A small electric current (for a 5 mm bulb diameter NE-2 lamp, the quiescent current is about 400 µA), which may be AC or DC, is allowed through the tube, causing it to glow orange-red. ... The lamp glow discharge lights at its striking voltage.

A small electric current (for a 5 mm bulb diameter NE-2 lamp, the quiescent current is about 400 µA), which may be AC or DC, is allowed through the tube, causing it to glow orange-red. The gas is typically a Penning mixture, 99.5% neon and 0.5% argon, which has lower striking voltage than pure neon, at a pressure of 1–20 torrs (0.13–2.67 kPa). The lamp glow discharge lights at its striking voltage.

From memory these breakdown at about 60 V which would suit you.

CircuitLab won't load for me right now but the idea is to make a series RC circuit with R connected to V+ and C connected to ground. Connect the neon indicator across the capacitor and make your own opto-isolator by attaching the light sensitive receiver of your choice to the neon. It's going to flicker so you would need to address that in your software.

Will it work? I don't know.

enter image description here

Figure 2. Only the cathode lights up. +DC (left), -DC (center), AC (right) supplied to NE-2 type neon lamps.

CircuitLab is working again.

schematic

simulate this circuit – Schematic created using CircuitLab

Figure 3. The idea. Component values not calculated.

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  • \$\begingroup\$ Thank you very much, I will look into this. A few complications would be the relatively abusive envirnoment this circuit may find itself in (high vibration and inertial forces), and also that the whole system must be hard wired electronics without software control. However these can probably be addressed with the right mounting / damping etc. Cheers again for the help \$\endgroup\$ – AHappyOwl Mar 14 at 21:04
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I'd use a LM431 as comparator in the HV lines.
Because my phone doesn't support the editor, below a modified schematic:

enter image description here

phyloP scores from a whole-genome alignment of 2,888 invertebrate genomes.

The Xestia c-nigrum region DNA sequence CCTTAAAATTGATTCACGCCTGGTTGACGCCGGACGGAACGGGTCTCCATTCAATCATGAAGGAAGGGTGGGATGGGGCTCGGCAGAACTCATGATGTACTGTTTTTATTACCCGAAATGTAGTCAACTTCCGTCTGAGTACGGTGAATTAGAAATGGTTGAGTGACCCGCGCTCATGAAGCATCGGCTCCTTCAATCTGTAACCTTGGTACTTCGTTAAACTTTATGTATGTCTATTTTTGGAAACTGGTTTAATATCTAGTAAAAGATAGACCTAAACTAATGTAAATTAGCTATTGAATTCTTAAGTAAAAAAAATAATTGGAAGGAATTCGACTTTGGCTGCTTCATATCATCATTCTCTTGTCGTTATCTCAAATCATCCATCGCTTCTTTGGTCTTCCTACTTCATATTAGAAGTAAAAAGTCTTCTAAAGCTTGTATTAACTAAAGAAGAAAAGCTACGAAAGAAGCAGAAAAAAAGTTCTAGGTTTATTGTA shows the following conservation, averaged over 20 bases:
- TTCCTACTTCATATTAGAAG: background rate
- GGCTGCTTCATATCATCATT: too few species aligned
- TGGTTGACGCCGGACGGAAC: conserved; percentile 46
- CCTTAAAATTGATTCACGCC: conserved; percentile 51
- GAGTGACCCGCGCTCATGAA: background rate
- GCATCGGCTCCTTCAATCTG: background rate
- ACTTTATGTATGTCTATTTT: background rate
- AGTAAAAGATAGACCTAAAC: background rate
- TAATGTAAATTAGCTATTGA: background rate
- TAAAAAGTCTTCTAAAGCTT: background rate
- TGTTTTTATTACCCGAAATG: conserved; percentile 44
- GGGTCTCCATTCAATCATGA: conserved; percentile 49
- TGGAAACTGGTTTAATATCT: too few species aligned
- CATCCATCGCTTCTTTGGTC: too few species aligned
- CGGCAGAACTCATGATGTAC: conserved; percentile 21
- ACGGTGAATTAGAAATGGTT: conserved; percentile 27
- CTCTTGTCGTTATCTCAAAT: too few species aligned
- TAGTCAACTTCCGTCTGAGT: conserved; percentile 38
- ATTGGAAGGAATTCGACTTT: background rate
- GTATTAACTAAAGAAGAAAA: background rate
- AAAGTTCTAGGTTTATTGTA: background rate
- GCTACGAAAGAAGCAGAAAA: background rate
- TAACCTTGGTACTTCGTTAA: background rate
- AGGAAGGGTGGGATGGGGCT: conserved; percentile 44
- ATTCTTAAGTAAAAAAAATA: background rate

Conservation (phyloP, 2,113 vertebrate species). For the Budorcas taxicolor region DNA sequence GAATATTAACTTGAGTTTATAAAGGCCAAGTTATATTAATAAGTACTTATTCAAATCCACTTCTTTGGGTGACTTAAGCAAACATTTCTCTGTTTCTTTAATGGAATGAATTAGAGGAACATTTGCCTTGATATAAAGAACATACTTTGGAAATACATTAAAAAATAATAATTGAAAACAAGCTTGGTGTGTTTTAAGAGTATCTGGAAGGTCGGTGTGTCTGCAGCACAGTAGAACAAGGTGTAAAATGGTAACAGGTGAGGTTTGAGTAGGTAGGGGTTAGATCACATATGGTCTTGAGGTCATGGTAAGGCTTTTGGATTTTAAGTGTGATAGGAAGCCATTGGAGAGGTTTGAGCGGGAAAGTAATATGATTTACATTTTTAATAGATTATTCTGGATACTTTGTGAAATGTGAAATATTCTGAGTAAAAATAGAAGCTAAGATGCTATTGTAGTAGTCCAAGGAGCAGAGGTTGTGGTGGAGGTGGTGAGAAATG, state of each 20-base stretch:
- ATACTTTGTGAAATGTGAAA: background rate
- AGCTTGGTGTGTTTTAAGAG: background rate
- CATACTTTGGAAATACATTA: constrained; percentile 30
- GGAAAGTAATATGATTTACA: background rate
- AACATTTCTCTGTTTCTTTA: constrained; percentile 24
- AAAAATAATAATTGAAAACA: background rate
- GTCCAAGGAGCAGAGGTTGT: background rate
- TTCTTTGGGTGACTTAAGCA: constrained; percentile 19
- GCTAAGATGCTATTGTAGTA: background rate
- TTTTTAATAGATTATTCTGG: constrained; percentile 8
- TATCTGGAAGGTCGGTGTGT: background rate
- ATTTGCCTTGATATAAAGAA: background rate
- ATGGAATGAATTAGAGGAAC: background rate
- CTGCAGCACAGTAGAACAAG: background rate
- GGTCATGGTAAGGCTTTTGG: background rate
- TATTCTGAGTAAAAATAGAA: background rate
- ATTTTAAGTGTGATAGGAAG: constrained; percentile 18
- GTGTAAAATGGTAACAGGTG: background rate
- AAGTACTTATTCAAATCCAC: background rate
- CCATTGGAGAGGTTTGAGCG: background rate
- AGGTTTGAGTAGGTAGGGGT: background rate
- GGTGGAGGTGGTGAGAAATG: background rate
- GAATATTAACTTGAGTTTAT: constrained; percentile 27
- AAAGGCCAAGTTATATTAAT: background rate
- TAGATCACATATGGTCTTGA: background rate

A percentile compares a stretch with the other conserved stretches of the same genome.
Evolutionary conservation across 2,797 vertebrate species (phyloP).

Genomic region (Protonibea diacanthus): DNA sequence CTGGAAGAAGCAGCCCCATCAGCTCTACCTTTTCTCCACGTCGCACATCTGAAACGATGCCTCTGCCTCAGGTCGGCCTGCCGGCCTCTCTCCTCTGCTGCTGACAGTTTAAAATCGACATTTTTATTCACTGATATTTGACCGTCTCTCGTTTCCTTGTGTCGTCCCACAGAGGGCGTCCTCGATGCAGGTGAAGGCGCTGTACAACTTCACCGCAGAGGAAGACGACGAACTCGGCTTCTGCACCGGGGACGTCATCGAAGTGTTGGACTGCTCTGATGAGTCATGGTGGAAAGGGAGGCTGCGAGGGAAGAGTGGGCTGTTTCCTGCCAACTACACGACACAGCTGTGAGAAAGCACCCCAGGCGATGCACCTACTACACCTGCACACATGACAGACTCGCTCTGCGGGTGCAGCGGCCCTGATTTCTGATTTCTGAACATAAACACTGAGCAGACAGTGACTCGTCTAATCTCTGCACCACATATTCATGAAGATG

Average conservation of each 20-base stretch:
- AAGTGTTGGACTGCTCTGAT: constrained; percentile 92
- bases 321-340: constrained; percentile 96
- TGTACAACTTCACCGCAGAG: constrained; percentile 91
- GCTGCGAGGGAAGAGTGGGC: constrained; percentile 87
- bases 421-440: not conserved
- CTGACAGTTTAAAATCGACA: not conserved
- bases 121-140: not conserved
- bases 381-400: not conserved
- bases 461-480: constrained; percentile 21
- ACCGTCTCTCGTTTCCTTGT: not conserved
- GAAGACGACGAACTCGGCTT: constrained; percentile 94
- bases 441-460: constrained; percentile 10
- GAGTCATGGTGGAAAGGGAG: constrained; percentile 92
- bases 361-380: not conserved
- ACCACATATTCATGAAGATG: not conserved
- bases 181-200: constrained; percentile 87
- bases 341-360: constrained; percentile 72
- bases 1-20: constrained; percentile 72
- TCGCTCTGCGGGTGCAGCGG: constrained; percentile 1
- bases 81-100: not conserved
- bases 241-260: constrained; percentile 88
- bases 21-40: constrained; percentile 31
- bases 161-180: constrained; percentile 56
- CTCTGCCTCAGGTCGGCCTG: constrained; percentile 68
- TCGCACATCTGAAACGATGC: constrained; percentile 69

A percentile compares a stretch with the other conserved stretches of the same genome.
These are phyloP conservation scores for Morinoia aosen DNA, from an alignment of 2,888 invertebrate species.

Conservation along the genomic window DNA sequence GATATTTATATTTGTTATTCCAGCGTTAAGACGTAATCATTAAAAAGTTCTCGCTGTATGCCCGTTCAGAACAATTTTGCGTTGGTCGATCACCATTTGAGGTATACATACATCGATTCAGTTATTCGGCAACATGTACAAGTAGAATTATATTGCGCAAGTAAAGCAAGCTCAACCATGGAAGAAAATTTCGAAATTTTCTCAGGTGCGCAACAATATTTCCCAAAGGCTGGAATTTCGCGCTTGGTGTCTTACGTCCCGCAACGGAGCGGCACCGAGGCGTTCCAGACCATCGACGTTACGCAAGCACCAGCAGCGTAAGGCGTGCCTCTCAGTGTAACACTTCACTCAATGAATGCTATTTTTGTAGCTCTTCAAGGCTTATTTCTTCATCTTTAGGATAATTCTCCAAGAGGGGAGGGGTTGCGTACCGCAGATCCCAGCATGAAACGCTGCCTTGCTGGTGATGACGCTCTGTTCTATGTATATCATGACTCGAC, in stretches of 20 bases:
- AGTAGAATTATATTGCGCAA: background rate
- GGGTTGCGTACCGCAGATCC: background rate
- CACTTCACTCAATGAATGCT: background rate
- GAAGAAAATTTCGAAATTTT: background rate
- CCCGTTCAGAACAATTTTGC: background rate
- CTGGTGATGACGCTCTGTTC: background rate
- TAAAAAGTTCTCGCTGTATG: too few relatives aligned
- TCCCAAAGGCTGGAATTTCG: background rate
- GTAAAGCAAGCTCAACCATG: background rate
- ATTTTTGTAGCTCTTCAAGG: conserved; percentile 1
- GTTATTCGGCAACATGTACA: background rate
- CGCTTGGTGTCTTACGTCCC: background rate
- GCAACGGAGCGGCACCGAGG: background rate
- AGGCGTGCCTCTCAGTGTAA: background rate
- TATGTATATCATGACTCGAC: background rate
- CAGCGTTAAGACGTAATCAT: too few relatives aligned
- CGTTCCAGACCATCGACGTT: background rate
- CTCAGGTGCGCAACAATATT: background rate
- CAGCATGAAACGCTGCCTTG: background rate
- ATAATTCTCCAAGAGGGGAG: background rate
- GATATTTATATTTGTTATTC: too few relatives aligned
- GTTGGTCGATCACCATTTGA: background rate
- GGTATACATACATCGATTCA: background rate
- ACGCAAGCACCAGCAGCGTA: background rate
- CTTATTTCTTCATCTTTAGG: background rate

The LED represents the LED from the optocoupler. Because the HV can become 10x as big (60V to 600V) I'd choose an optocoupler with min CTR > 100% and a resistor (Rlim) that limits forward current from 1 mA @ 60V (that's what the LM431 needs as well!) and so 10 mA @ 600V.
Drawback is this resistor still dissipates 6W at 600V.

UPDATE
As Jasen points out, the cathode voltage should be limited. This can be solved by adding a resistor parellel resistor (Rp) to the LM431 and optocoupler's LED, so it makes a voltage divider with the current limiting resistor. Choosing the value of this parallel resistor equal to the current limiting resistor, limits the voltage to max 30V (because then the LM431 starts working).

The LM431 has a threshold of 2.5V, so, keeping in mind Iref, you can calculate R1B and R2B to get 2.5V when the HV becomes 60V.

If I recall correctly, LTspice also has this (or an equivalent) shunt reference in its library.

If 6W dissipation is too much, you'll need a DC/DC converter:
disconnect the optocoupler's current limiting resistor from the HV lines and feed it with the DC/DC converter.
Because this DC/DC converter is locally (between the HV lines) the converter itself does not need to be isolated.
But I think this converter will be too costly to be interesting.

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  • \$\begingroup\$ lm431 might not be happy with that setup when the input voltage is between 40V and 60V \$\endgroup\$ – Jasen Mar 14 at 20:25
  • \$\begingroup\$ @Jasen Good point. The LM431 from TI only allows for 37V max. \$\endgroup\$ – Huisman Mar 14 at 21:04
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    \$\begingroup\$ Cheers for reply, didn't know such a thing as the LM431 existed \$\endgroup\$ – AHappyOwl Mar 14 at 21:25